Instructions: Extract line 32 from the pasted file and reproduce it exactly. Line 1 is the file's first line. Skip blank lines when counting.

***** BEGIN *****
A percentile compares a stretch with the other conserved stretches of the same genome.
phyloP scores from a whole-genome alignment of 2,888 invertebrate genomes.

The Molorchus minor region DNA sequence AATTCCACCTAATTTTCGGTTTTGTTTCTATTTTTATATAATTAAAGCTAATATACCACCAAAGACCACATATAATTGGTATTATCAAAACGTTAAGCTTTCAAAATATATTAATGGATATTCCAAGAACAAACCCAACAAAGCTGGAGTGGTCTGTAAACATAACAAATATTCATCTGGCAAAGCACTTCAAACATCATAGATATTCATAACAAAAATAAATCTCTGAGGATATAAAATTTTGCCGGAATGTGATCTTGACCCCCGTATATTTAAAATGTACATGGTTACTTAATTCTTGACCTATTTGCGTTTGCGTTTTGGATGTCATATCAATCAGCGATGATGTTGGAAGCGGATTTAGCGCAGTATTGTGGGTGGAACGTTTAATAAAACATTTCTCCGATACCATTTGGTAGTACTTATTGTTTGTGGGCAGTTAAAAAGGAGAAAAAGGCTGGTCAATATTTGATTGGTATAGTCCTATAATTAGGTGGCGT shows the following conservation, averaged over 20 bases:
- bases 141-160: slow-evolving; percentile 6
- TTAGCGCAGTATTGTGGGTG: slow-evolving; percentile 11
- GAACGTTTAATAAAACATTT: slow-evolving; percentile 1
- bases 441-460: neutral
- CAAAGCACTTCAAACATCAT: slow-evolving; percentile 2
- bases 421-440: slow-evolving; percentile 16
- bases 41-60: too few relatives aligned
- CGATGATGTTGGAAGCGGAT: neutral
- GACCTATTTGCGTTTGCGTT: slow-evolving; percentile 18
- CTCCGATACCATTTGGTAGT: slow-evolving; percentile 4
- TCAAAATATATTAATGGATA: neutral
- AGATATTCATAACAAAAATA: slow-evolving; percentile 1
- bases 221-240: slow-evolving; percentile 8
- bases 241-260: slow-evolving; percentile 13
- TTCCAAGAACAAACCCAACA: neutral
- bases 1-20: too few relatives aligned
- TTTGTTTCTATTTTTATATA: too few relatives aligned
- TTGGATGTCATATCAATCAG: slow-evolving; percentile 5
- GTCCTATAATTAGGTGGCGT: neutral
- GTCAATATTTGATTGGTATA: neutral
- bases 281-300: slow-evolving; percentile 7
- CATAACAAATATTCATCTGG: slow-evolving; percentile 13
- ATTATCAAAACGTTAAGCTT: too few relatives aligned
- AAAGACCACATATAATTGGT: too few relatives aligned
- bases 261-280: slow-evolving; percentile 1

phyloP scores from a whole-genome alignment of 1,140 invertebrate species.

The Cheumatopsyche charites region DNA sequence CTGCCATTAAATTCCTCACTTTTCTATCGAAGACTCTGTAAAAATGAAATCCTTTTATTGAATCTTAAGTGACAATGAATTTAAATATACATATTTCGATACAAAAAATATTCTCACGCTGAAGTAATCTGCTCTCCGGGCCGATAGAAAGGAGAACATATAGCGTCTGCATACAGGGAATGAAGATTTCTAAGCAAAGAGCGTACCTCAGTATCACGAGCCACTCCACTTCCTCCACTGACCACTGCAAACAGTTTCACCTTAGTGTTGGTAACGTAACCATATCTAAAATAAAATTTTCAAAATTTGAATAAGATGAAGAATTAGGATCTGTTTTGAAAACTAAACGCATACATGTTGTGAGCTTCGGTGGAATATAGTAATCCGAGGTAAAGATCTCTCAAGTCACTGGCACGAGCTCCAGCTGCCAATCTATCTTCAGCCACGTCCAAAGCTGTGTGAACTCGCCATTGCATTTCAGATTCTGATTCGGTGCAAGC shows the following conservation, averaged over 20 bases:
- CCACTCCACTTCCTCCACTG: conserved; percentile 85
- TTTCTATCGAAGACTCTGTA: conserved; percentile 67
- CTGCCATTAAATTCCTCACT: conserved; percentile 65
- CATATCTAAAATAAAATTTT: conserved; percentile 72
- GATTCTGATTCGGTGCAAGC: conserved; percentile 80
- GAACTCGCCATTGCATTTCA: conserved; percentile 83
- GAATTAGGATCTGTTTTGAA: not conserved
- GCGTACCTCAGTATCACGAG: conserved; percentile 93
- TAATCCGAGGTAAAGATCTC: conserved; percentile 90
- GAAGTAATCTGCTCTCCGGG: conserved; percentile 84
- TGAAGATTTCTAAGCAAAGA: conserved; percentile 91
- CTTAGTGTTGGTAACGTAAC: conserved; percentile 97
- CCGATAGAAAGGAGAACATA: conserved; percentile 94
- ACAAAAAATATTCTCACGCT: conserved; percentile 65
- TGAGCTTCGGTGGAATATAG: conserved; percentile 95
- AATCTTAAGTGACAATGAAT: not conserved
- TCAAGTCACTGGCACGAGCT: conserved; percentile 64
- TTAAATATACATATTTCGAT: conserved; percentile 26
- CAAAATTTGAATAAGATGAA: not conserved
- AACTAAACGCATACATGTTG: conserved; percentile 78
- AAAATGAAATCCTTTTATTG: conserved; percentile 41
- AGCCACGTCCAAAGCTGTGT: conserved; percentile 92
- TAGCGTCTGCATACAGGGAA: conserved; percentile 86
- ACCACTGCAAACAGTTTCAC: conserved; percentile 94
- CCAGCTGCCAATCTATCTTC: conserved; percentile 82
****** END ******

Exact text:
- TTTCTATCGAAGACTCTGTA: conserved; percentile 67